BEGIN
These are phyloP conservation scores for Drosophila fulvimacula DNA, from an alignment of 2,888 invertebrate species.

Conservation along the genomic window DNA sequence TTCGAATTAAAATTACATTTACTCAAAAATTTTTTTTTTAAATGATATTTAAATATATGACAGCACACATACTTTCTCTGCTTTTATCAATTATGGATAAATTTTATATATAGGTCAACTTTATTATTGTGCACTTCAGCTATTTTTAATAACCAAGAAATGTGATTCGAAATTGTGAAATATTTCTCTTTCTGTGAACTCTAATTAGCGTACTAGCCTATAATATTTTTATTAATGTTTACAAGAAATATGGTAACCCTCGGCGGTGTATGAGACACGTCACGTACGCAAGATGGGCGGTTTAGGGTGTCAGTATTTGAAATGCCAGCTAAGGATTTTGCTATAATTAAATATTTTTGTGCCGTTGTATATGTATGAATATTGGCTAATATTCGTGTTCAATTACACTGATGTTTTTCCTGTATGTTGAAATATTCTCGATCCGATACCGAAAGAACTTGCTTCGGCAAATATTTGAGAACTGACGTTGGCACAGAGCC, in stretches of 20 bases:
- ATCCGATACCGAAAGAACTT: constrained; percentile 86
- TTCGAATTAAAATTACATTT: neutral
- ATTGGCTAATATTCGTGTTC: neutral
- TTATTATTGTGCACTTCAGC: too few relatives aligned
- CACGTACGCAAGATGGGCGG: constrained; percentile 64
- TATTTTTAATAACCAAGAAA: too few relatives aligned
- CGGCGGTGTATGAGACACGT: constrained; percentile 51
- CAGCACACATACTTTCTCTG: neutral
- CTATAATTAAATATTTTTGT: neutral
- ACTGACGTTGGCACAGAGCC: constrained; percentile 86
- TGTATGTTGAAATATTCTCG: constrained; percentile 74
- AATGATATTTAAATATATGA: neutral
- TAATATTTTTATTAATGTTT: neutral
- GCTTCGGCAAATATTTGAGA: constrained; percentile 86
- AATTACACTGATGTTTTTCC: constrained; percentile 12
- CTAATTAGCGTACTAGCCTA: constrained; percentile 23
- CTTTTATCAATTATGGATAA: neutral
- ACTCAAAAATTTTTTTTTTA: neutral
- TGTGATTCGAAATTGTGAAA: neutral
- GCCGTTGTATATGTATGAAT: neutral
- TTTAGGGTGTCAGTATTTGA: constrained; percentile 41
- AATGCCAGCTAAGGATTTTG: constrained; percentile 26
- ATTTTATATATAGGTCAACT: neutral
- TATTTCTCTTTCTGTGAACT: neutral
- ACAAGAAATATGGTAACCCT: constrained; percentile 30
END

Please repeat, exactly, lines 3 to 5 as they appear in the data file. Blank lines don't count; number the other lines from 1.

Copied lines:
- ATCCGATACCGAAAGAACTT: constrained; percentile 86
- TTCGAATTAAAATTACATTT: neutral
- ATTGGCTAATATTCGTGTTC: neutral